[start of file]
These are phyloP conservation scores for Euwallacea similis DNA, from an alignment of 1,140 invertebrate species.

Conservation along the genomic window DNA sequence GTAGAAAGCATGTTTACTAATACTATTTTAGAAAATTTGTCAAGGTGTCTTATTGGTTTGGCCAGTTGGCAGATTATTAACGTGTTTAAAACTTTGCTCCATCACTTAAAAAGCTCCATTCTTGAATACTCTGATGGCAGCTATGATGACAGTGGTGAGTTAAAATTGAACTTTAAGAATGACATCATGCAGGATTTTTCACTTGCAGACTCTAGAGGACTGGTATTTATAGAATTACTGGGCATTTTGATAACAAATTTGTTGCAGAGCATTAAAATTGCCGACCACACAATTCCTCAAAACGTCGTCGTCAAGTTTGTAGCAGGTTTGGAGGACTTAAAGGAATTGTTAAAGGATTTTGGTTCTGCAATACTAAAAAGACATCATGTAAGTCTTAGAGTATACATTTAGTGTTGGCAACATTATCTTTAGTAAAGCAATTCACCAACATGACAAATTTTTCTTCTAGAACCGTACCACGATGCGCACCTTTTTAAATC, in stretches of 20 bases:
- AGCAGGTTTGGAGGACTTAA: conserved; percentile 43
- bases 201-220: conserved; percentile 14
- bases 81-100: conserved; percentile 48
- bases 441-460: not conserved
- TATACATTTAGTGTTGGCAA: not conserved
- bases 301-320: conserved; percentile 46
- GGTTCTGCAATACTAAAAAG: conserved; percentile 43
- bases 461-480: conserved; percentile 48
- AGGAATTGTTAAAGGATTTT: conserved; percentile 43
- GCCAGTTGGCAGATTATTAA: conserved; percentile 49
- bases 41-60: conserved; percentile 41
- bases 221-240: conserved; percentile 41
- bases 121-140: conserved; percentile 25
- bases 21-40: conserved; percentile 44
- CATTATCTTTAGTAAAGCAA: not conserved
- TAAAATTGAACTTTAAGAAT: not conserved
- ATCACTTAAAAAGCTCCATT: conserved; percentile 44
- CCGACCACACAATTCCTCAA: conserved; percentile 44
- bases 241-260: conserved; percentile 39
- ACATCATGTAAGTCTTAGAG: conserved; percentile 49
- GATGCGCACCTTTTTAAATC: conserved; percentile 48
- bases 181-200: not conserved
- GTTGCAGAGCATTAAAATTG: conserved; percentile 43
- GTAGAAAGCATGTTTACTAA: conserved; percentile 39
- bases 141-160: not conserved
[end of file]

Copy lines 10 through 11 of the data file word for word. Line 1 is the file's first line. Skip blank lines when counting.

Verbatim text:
- bases 461-480: conserved; percentile 48
- AGGAATTGTTAAAGGATTTT: conserved; percentile 43